A bipartisan coalition of lawmakers called on President Donald Trump to go ahead with a ban on flavored e-cigarettes on Monday, following the president’s decision to hold off on a sweeping ban he first announced in September.
“Our children should not be used as guinea pigs by the tobacco industry,” says the letter from the Senate and House chairs of the bipartisan Congressional Caucus To End The Youth Vaping Epidemic. The letter, signed by 28 senators and representatives, calls for a nationwide ban on all flavored e-cigarettes, including the mint and menthol flavors that the vaping industry has pushed to keep on the market.
“We urge you to finalize the removal of all flavors from the market,” the letter said, referencing the May 2020 deadline for e-cigarette manufacturers seeking product approvals from the Food and Drug Administration.
Trump first announced his intention to ban all flavored vapes in early September, kicking off intense lobbying from e-cigarette firms and public health officials. “A lot of people think it’s wonderful,” Trump said, in comments to reporters. “It’s not a wonderful thing.”
But in a November White House meeting of the vaping industry and children’s health groups, Trump said he was still searching for a ban that would satisfy parents enraged over skyrocketing rates of teen vaping, while not putting vaping stores out of business and driving former smokers to the black market.
“This is absolutely unacceptable. Our children are not for sale,” Rep. Raja Krishnamoorthi of Illinois, a co-chair of the caucus, told BuzzFeed News. “I’m very disappointed that industry was able to elbow its way into the discussion and hold up the ban. But if there are discussions going forward, our caucus should have a voice at the table.”
The ban fight comes as survey results reported by the Journal of the American Medical Association (JAMA) in November suggest that more than 1 in 4 high school students now use flavored e-cigarettes monthly, more than 5 million teens nationwide, an increase from last year. According to the surveys, mint was the most popular flavor among the teens, followed by mango. At the November meeting, the president added that he supported increasing the minimum age to buy e-cigarettes to 21, up from 18 nationwide, a position supported both by the vaping industry and health officials.
“It is imperative that the Administration issue a compliance policy and work with Congress to end this epidemic and ensure the wellbeing of our youth,” Rep. Peter King of New York, a Republican co-chair of the caucus, told BuzzFeed News by email.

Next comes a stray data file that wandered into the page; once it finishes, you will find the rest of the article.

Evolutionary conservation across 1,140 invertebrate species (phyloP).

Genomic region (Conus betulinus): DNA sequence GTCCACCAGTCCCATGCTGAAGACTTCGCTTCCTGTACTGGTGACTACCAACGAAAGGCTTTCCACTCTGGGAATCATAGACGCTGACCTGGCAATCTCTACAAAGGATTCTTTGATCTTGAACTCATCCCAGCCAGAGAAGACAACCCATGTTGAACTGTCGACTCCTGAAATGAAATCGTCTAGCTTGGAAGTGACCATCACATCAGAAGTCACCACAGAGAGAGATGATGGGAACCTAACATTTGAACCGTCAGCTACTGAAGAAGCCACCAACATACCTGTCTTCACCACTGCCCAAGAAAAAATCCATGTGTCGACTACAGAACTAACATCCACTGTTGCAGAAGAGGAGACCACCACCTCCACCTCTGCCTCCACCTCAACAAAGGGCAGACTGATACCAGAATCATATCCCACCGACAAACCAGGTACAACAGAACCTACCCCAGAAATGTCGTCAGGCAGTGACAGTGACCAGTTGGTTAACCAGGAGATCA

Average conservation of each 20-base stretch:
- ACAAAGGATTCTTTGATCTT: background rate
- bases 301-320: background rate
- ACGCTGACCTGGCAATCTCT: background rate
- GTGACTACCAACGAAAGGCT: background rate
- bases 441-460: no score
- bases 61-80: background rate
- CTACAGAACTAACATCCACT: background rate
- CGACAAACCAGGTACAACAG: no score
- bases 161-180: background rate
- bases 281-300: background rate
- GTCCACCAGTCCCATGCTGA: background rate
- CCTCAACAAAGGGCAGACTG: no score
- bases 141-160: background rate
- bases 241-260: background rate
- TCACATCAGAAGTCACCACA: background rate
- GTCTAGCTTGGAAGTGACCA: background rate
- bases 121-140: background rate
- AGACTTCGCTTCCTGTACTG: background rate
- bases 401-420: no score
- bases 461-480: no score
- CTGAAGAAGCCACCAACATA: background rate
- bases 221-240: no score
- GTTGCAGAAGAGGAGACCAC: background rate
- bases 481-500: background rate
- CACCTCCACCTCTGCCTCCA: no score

On Wednesday, the House Oversight subcommittee chaired by Krishnamoorthi will hold a hearing to hear from a senior FDA official on the status of the proposed ban. The agency had sent warning letters and fines to more than 1,300 shops selling e-cigarettes to minors in September. Krishnamoorthi said he expected that the FDA would be receiving “a lot of pointed questions over why the flavor ban has not been passed” at the hearing.
Facing increased public scrutiny, leading e-cigarette company Juul announced the suspension of US sales of mango, creme, fruit, and cucumber flavors in October. The company added mint to its suspended list in November, following the release of the JAMA results. Its competitors had nevertheless said they would still sell flavored e-cigarettes. More than 10 million US adults vape e-cigarettes regularly, according to estimates, while more than 34 million smoke cigarettes.
Much of the concern over vaping has sprung from a nationwide outbreak of vaping-related lung injuries, now more than 2,200 cases in every state but Alaska, with at least 47 deaths. Although those cases largely appear related to vaping of illicit THC-containing liquids, pressure has increased on public officials to act to stem teen use of cigarettes amid the outbreak.
“The fight against vaping is rapidly becoming the new reefer madness,” American Vaping Association president Gregory Conley told BuzzFeed News in an emailed response to the Congressional letter. “Just as prohibitionist-minded campaigners used dodgy statistics to fuel the failed war on drugs, so-called progressives are pushing for broad bans with no care or concern for adult smokers or the black markets that will inevitably be created.”
In previous statements, Conley had asked the administration to limit FDA plans to require e-cigarette firms to face a public health review of their products, which he called “an existential threat” to the vaping industry.
The November White House meeting raised unusual tensions within the GOP, pitting the Americans for Tax Reform, which opposed the ban, against the Concerned Women for America, who supported it. Underscoring the politics surrounding vaping, e-cigarette enthusiasts held a rally in front of the White House over the Veteran’s Day weekend, protesting the proposed flavor ban.